The aim of NEP 2020 was clear – to replace the Congress-era policy of 1986 and bring in a 21st century vision of education. I do not agree that there is any stamp of saffron on it. It is a pragmatic and forward-looking education policy. The National Education Policy 2020 document promises big and bold moves and a new order. The policy has also been criticised due to the legal complexities surrounding the applicability of two operative policies, namely The Right to Education Act, 2009 and the New Education Policy, 2020. The NEP 2020 is a welcome and ambitious re-imagination of India’s education system into a modern, progressive and equitable one. Successful execution of this policy calls for dramatic simplification of decision-making structures and re-prioritisation of budgetary resources in months and years to come.
NEP states that the medium of instruction for children of classes up to V will be in mother tongue/regional language. However, this NEP 2020 feature contradicts the Supreme Court judgement of June 5, 2014 which held that Article 19(1)(a) of the Constitution of India guarantees the fundamental right of parents to choose the medium of instruction in which their children study in school – “A child, and on his behalf his parent or guardian, has the right to choose the medium of instruction at the primary stage under Article 19(1)(a)”. The first big recalibration was on language.
The focus has shifted from Hindi to English. The Centre replaced the contentious clause, doing away with the mention of Hindi vis-a-vis the three-language formula and a policy of “no language will be imposed on any state”. The policy also states that Sanskrit will be “mainstreamed” with strong offerings in school and higher education. It will be included as one of the language options in the three-language formula at schools. Sanskrit is not the language of science and technology.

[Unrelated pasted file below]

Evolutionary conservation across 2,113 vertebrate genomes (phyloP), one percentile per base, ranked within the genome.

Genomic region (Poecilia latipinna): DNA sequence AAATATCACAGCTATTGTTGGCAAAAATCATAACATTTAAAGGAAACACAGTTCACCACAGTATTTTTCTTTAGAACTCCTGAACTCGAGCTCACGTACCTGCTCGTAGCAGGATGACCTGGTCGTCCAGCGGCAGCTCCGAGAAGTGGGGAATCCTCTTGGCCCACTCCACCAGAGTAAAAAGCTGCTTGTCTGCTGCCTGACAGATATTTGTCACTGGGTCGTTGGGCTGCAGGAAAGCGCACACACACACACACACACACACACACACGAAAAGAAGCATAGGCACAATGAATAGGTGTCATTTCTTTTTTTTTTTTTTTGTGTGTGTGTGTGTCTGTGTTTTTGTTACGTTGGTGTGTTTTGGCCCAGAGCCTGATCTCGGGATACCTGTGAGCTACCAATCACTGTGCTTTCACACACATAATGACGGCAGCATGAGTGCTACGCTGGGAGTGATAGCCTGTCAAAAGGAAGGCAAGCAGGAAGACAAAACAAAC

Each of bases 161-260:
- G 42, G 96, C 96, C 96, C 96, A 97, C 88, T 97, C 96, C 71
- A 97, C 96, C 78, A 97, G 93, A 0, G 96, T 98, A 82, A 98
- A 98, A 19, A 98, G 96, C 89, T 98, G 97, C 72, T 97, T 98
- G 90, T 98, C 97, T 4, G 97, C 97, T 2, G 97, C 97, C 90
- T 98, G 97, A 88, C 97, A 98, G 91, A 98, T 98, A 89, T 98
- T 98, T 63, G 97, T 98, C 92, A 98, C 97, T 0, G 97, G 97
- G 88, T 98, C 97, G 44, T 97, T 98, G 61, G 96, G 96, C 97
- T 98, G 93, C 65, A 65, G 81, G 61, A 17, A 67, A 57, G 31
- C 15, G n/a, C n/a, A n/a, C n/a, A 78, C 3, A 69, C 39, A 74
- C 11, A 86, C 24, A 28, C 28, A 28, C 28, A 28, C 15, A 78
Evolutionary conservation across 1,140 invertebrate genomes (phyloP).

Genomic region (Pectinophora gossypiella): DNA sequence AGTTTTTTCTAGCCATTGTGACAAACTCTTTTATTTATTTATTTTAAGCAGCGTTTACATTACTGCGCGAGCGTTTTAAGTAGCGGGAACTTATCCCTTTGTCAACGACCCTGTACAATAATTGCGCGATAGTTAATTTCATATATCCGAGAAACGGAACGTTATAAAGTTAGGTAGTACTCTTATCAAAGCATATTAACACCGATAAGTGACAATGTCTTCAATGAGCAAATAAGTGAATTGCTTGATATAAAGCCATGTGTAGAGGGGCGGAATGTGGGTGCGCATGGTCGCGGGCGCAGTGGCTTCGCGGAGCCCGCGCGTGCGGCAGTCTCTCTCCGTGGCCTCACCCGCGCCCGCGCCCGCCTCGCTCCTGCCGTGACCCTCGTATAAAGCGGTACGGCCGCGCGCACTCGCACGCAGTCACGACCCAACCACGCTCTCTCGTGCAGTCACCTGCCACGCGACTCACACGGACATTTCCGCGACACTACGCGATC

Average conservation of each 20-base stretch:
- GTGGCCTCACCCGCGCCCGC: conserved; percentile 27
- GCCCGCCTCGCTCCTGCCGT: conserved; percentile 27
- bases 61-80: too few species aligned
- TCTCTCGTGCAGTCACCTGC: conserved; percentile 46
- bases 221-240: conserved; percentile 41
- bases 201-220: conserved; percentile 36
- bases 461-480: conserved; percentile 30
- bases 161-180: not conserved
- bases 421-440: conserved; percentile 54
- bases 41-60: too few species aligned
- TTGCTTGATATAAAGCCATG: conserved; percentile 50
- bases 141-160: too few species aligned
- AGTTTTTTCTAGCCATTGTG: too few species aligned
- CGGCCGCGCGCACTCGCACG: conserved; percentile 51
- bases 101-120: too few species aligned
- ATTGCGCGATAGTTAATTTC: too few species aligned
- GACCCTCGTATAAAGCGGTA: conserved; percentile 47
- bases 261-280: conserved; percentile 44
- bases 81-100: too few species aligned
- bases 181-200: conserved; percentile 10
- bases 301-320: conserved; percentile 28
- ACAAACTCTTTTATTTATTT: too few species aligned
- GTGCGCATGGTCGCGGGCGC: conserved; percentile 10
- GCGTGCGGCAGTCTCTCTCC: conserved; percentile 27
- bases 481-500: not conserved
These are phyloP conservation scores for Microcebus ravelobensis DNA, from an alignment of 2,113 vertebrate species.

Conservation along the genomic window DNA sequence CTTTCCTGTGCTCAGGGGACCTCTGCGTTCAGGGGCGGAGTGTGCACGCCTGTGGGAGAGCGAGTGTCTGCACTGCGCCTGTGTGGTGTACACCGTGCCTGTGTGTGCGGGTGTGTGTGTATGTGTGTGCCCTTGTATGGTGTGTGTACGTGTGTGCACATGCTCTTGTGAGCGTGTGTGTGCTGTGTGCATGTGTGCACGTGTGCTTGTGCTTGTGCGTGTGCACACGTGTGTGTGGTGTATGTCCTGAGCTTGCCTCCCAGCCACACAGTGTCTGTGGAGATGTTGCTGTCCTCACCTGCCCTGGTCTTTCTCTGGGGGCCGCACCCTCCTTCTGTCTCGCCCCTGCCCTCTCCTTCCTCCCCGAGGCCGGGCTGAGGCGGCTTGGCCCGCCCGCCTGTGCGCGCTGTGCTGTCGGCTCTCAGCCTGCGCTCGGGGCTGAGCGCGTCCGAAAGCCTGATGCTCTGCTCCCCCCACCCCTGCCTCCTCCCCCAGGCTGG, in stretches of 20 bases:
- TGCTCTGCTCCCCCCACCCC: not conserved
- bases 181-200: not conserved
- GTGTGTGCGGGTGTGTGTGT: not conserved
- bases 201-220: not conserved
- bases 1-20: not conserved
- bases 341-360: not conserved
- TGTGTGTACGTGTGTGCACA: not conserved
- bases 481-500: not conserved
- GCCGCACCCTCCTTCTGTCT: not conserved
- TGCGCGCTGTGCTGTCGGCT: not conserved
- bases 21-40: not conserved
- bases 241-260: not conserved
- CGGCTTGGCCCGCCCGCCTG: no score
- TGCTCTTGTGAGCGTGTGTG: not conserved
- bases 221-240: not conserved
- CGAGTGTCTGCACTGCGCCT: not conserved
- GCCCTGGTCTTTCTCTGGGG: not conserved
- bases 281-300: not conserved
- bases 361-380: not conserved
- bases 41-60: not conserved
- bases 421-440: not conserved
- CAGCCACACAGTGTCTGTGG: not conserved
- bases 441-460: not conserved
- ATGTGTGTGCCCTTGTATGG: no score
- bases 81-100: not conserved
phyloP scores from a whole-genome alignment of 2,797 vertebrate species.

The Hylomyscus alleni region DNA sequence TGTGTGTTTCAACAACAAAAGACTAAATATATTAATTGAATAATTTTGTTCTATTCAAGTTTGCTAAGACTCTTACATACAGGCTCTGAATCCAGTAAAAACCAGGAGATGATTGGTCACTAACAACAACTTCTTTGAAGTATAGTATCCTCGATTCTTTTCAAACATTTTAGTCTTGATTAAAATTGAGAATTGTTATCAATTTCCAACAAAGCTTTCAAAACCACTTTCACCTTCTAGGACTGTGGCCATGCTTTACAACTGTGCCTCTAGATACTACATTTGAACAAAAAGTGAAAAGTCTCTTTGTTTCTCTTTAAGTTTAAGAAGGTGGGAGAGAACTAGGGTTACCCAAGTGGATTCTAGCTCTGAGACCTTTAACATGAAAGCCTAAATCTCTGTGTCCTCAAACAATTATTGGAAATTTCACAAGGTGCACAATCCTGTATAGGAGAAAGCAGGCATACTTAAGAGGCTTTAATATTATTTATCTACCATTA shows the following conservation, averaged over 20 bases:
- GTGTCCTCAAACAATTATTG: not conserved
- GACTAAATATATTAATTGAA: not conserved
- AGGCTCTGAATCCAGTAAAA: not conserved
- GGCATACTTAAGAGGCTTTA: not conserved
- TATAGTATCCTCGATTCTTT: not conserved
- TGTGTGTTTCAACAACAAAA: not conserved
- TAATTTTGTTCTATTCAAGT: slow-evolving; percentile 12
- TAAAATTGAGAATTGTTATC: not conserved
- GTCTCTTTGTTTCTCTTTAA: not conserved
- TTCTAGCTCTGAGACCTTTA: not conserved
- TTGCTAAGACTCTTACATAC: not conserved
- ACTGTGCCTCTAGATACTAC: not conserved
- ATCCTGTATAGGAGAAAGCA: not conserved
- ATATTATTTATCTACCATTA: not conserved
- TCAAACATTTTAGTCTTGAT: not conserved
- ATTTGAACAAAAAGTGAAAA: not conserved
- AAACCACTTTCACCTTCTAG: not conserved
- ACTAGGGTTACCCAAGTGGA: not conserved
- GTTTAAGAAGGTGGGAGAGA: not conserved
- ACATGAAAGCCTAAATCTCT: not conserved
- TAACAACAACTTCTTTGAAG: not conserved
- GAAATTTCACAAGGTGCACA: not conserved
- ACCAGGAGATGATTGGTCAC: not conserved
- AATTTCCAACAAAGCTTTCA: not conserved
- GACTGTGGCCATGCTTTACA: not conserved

Then, there’s a clause 4.17 of the NEP which dwells on the relevance, importance and beauty of Sanskrit. “Sanskrit will be offered at all levels of the school and higher education as an important, enriching option for students, including as an option in the three language formula.” It can be argued that this is only a recommendation. But given how fervently the ruling class has been pushing for the use of Hindi and Sanskrit nationally, it gives rise to apprehensions. This has been objected by many states ruled by opposition parties. Many in the state have expressed deep concern over some of the proposals made by the state government.
The proposals are part of position papers for inputs sent to the Union Government to be included in the curriculum under NEP. It suggests incorporating mathematical concepts from ancient Bharat, while drawing a contrast to the mathematical concepts which have its origins in Europe. It also recommends introducing “certain sutras” of Vedic mathematics for “fast mental calculation”. The Pythagoras theorem is being questioned. We need to evolve and expand our horizons of knowledge, and we cannot insist that our students restrict their horizon to just India-based experts and expertise.
There is a persistent mismatch between the knowledge skills imparted and the jobs available. This has been one of the main challenges that has affected the Indian education system since Independence. NEP 2020 fails to check this, as it is silent on education related to emerging technological fields like artificial intelligence, cyberspace, nanotech, etc. Experiential learning has to be given more prominence and teachers need to imbibe creative thinking in students.
The focus should be on core subjects through programmes like STEM education. Innovative teaching should be introduced using new technologies. Preference should be given to conceptual understanding rather than rote learning. It should support feedback-oriented evaluation, making students understand where they are going wrong. Teachers can regularly evaluate students based on the learning outcomes.